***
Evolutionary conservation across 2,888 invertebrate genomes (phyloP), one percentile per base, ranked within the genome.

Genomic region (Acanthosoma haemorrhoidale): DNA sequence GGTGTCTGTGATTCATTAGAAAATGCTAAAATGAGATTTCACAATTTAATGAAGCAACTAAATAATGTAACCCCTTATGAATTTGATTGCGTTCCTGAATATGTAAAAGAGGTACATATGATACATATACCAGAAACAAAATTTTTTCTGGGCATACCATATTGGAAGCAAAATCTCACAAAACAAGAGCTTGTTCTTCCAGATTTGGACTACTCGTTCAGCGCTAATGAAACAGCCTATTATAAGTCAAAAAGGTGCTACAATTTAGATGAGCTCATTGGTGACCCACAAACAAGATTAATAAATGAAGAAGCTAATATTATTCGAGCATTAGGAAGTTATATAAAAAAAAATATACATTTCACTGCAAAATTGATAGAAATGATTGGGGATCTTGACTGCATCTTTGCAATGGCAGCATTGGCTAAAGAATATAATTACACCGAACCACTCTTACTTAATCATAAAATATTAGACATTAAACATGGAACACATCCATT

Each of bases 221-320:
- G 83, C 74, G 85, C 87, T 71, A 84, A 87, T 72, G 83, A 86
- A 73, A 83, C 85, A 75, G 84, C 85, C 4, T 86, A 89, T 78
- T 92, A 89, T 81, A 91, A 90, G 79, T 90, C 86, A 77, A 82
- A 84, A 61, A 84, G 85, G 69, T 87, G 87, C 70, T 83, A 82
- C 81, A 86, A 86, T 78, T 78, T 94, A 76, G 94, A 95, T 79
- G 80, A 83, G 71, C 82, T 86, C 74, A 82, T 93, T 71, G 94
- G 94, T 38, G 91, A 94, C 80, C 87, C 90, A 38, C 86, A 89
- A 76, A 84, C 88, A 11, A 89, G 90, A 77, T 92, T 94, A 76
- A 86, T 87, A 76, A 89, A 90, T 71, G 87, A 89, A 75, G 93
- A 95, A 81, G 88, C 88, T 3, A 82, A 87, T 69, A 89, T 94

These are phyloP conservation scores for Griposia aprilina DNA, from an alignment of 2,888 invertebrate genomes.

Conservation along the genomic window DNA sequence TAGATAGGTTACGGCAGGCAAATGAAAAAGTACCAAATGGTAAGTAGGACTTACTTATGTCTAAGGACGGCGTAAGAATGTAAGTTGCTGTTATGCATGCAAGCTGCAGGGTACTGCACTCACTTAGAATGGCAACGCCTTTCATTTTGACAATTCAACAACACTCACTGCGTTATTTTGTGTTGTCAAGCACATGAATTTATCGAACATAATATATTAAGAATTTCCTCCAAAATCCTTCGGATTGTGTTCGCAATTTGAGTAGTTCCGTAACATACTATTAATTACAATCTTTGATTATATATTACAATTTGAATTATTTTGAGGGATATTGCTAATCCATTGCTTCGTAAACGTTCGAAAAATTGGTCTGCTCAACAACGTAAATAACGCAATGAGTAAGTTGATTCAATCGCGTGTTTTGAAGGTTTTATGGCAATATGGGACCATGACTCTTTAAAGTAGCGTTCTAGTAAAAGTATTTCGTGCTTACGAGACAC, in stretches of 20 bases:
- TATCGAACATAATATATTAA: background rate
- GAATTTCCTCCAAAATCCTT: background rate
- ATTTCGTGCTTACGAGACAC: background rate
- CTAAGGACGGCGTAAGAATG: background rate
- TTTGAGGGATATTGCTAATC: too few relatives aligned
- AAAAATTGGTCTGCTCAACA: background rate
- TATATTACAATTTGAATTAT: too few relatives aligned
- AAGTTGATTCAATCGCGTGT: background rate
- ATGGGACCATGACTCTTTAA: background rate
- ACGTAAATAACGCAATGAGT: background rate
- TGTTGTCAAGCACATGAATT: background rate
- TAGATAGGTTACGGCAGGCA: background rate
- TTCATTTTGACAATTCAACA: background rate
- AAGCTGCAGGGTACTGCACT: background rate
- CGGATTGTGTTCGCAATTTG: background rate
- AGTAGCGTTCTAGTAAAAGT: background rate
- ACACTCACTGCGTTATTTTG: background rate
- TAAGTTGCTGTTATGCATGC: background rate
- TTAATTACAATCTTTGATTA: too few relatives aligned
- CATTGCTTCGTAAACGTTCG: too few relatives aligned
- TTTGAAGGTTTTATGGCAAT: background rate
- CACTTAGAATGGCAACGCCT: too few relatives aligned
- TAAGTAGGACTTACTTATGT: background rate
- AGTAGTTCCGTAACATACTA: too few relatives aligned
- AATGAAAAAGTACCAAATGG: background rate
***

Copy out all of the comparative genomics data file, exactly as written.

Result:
Evolutionary conservation across 2,888 invertebrate genomes (phyloP), one percentile per base, ranked within the genome.

Genomic region (Acanthosoma haemorrhoidale): DNA sequence GGTGTCTGTGATTCATTAGAAAATGCTAAAATGAGATTTCACAATTTAATGAAGCAACTAAATAATGTAACCCCTTATGAATTTGATTGCGTTCCTGAATATGTAAAAGAGGTACATATGATACATATACCAGAAACAAAATTTTTTCTGGGCATACCATATTGGAAGCAAAATCTCACAAAACAAGAGCTTGTTCTTCCAGATTTGGACTACTCGTTCAGCGCTAATGAAACAGCCTATTATAAGTCAAAAAGGTGCTACAATTTAGATGAGCTCATTGGTGACCCACAAACAAGATTAATAAATGAAGAAGCTAATATTATTCGAGCATTAGGAAGTTATATAAAAAAAAATATACATTTCACTGCAAAATTGATAGAAATGATTGGGGATCTTGACTGCATCTTTGCAATGGCAGCATTGGCTAAAGAATATAATTACACCGAACCACTCTTACTTAATCATAAAATATTAGACATTAAACATGGAACACATCCATT

Each of bases 221-320:
- G 83, C 74, G 85, C 87, T 71, A 84, A 87, T 72, G 83, A 86
- A 73, A 83, C 85, A 75, G 84, C 85, C 4, T 86, A 89, T 78
- T 92, A 89, T 81, A 91, A 90, G 79, T 90, C 86, A 77, A 82
- A 84, A 61, A 84, G 85, G 69, T 87, G 87, C 70, T 83, A 82
- C 81, A 86, A 86, T 78, T 78, T 94, A 76, G 94, A 95, T 79
- G 80, A 83, G 71, C 82, T 86, C 74, A 82, T 93, T 71, G 94
- G 94, T 38, G 91, A 94, C 80, C 87, C 90, A 38, C 86, A 89
- A 76, A 84, C 88, A 11, A 89, G 90, A 77, T 92, T 94, A 76
- A 86, T 87, A 76, A 89, A 90, T 71, G 87, A 89, A 75, G 93
- A 95, A 81, G 88, C 88, T 3, A 82, A 87, T 69, A 89, T 94

These are phyloP conservation scores for Griposia aprilina DNA, from an alignment of 2,888 invertebrate genomes.

Conservation along the genomic window DNA sequence TAGATAGGTTACGGCAGGCAAATGAAAAAGTACCAAATGGTAAGTAGGACTTACTTATGTCTAAGGACGGCGTAAGAATGTAAGTTGCTGTTATGCATGCAAGCTGCAGGGTACTGCACTCACTTAGAATGGCAACGCCTTTCATTTTGACAATTCAACAACACTCACTGCGTTATTTTGTGTTGTCAAGCACATGAATTTATCGAACATAATATATTAAGAATTTCCTCCAAAATCCTTCGGATTGTGTTCGCAATTTGAGTAGTTCCGTAACATACTATTAATTACAATCTTTGATTATATATTACAATTTGAATTATTTTGAGGGATATTGCTAATCCATTGCTTCGTAAACGTTCGAAAAATTGGTCTGCTCAACAACGTAAATAACGCAATGAGTAAGTTGATTCAATCGCGTGTTTTGAAGGTTTTATGGCAATATGGGACCATGACTCTTTAAAGTAGCGTTCTAGTAAAAGTATTTCGTGCTTACGAGACAC, in stretches of 20 bases:
- TATCGAACATAATATATTAA: background rate
- GAATTTCCTCCAAAATCCTT: background rate
- ATTTCGTGCTTACGAGACAC: background rate
- CTAAGGACGGCGTAAGAATG: background rate
- TTTGAGGGATATTGCTAATC: too few relatives aligned
- AAAAATTGGTCTGCTCAACA: background rate
- TATATTACAATTTGAATTAT: too few relatives aligned
- AAGTTGATTCAATCGCGTGT: background rate
- ATGGGACCATGACTCTTTAA: background rate
- ACGTAAATAACGCAATGAGT: background rate
- TGTTGTCAAGCACATGAATT: background rate
- TAGATAGGTTACGGCAGGCA: background rate
- TTCATTTTGACAATTCAACA: background rate
- AAGCTGCAGGGTACTGCACT: background rate
- CGGATTGTGTTCGCAATTTG: background rate
- AGTAGCGTTCTAGTAAAAGT: background rate
- ACACTCACTGCGTTATTTTG: background rate
- TAAGTTGCTGTTATGCATGC: background rate
- TTAATTACAATCTTTGATTA: too few relatives aligned
- CATTGCTTCGTAAACGTTCG: too few relatives aligned
- TTTGAAGGTTTTATGGCAAT: background rate
- CACTTAGAATGGCAACGCCT: too few relatives aligned
- TAAGTAGGACTTACTTATGT: background rate
- AGTAGTTCCGTAACATACTA: too few relatives aligned
- AATGAAAAAGTACCAAATGG: background rate